But let’s get one thing straight. When it comes to ‘new’ bike designs I am slightly cynical. Why? well you need to bear in mind that at the turn of the last century you could study bicycle design and engineering at University – a reflection of the significance of the invention and the industry. The rules for the diamond pattern frame have been around ever since, such is the nature of its design and it has changed very little in 100 years – so it’s perfect – As Picasso once said the Bicycle is ‘the most beautiful sculpture in the history of art’. Who are we to argue?
So why mess about with it? The bicycle has been pushed constantly to open up new markets and keep things fresh. OK so a bike’s seat and head angles have steepened as the roads have improved – and there was little carbon fibre available when Raleigh started production of their ‘All Steel’ road bikes in the early part of the last century. So, apart from the odd Obree bike, you are stuck with a standard diamond pattern and two wheels as the defining parts (and shape) of the modern bicycle.
What’s gone wrong? Well for starters the compact frame design has limited the size of the bike and with it compromised small people onto large frames and vice versa. But when you realise that the majority of riders have come to ride their current bikes basing their approach on looking at the pro rider’s bikes and positions, it doesn’t take a genius to realise that there are some inappropriate riding positions for the majority of the non-elite and variously shaped cycling population. Ben Serotta realised this and has made it his life’s work.
Who are Serotta? Ben Serotta is a marvellous craftsman. He learnt his craft from a small South London bike builder (I kid you not) and master frame-builder Andy Witcombe, who was (and still is) one of the UK’s leading builders during the 60’s and 70’s. Ben began building bikes as a teenager back in the US he set up in a workshop next to his family’s store. Serotta as a brand was born in 1972, you know this ‘cos it’s written on the Aheadset’s topcap. He has an artisan approach yet uses the finest engineers and materials available – everyone at Serotta has a part to play which Ben is keen to point out. They also mainly custom build through outlets around the world and he trains Serotta bicycle fitters in-house so they understand exactly how to make a Serotta, starting with you, the customer. The bikes range from the ‘budget’ Fierte at around £1000 to this the ‘Ottrott’. It is named after the town of the same name in France – Ben had a life-defining ride in the rain there. So could the Ottrott offer a cynical ‘old skool’ roadie a mind altering ride too?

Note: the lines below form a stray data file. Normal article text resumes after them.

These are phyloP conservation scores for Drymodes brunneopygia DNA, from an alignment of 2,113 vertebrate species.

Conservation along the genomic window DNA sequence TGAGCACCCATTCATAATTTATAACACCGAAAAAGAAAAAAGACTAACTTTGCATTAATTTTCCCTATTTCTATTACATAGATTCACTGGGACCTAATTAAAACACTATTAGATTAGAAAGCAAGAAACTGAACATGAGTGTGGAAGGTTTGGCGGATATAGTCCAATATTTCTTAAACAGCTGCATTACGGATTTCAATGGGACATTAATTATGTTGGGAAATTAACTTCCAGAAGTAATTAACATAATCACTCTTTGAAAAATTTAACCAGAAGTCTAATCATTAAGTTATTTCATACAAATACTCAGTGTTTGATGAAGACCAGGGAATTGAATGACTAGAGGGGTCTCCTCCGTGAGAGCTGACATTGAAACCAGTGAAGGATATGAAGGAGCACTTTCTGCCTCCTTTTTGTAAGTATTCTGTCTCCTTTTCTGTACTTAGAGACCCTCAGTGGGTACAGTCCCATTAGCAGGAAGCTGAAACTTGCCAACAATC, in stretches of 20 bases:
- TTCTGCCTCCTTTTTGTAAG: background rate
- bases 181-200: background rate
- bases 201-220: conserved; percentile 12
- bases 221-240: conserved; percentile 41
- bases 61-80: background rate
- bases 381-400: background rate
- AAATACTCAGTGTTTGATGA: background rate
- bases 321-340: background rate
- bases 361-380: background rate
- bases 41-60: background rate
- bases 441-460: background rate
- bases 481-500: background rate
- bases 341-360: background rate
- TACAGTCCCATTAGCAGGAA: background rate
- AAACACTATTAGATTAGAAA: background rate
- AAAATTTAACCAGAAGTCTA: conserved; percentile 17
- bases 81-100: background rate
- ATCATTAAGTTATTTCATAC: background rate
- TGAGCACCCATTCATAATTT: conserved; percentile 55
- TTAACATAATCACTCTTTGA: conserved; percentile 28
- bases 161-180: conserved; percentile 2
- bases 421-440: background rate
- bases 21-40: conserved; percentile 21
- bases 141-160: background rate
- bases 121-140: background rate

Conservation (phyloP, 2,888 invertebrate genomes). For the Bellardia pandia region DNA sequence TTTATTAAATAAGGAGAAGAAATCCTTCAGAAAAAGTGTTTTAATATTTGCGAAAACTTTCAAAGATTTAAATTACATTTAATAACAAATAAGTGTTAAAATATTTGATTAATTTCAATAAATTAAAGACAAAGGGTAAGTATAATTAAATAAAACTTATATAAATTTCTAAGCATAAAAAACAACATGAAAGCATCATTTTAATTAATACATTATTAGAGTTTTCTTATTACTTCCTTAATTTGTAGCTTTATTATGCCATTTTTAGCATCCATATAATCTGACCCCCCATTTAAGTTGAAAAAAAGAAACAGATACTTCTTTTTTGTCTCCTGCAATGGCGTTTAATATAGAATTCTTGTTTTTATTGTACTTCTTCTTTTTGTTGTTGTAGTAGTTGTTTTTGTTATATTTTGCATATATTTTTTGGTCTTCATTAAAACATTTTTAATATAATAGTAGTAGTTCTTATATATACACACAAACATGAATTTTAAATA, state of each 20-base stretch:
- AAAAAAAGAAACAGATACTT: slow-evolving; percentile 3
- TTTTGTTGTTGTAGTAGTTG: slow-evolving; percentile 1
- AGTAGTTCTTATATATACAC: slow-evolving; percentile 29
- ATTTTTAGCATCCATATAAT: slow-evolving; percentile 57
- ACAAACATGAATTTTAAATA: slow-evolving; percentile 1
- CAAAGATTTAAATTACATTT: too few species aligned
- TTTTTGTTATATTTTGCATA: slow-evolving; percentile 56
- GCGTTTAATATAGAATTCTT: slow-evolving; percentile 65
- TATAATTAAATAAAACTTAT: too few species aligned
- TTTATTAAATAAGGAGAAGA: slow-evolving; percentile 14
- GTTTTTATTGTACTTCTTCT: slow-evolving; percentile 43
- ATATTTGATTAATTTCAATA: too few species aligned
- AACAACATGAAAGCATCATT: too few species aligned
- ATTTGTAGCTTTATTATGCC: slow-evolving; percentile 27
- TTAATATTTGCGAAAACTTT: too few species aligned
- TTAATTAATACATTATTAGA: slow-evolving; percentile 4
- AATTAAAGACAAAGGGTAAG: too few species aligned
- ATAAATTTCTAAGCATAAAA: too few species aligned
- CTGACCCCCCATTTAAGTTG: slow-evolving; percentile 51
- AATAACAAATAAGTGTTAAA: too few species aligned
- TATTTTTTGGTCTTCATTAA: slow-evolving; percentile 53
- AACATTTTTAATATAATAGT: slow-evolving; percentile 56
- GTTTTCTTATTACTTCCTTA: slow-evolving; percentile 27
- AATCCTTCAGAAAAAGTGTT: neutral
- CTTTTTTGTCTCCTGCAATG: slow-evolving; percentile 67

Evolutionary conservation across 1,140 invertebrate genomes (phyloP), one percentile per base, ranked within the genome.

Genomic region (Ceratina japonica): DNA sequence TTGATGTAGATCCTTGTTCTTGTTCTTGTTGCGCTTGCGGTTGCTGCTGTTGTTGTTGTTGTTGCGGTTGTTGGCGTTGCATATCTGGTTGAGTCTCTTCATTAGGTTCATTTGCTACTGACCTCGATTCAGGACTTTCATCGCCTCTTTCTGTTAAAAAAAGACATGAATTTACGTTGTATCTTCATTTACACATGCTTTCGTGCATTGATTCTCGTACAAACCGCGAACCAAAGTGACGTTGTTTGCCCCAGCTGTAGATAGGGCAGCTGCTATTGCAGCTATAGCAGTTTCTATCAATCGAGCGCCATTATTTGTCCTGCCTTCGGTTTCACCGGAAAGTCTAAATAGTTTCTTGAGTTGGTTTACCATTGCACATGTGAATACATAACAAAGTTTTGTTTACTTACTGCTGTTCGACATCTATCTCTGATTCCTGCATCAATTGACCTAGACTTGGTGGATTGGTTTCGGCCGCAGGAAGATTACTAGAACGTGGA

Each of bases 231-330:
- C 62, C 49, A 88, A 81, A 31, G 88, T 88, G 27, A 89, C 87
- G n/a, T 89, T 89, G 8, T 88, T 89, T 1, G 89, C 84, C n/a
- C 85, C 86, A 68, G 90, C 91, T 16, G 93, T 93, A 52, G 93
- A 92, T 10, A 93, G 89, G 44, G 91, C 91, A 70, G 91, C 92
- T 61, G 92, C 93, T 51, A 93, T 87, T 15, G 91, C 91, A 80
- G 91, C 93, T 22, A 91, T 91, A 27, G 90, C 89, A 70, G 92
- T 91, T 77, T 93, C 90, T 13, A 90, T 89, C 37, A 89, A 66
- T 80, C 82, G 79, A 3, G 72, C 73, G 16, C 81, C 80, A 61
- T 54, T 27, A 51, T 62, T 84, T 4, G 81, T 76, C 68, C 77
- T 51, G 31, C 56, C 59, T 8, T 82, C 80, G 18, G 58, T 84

On closer inspection you can see that Ben Serotta has programmed-in some added height into the headtube and has shortened the position by adding shorter-than-usual top tube and (usually) suggesting to use a much shorter stem. This all makes sense when you ride the bike even though it looks a little odd at first.
Look back a few years to before the Aheadset. bikes in the 1980s had quill stems which meant that the handlebars had a certain amount of extra height than they do now, as we said in the ‘Serotta influenced’ Specialized Roubaix test:
The current road bike trend for rider fit tends to be; cut the steerer down, keep the spacers to a minimum and your bike looks like it would sit perfectly under any Tour de France rider. You end up with a arse-up-head-down (AUHD) position that’ll have you shouting ‘lumbago’ after half an hour… So have the pros got it wrong? Well not really they are a lot more flexible than us for starters and they also are a certain shape/height/build (usually smaller than you’d think). So generally speaking they can get away with a medium to small sized frame and getting low at the front. Yet some riders are now riding with a 6 inch drop between the saddle and the bars and this cannot be comfortable. Look at how many of them have their controls jacked way back on the bars, just so they can reach them.
But Serotta’s complex rider orientated design philosophy makes sense – it also takes into account previous injury history, feet position and ‘aspirations’. The last one is important as if you are planning to ride crits and road races your fit will be different to a person wanting to ride Audax and Etapes. This process is done in the UK by Cyclefit, and it’s fair to say I gave them a long list of problems. I have had custom footbeds fitted, a leg length discrepency diagnosed and my stretching routine analysed. I’m a mess. It’s official.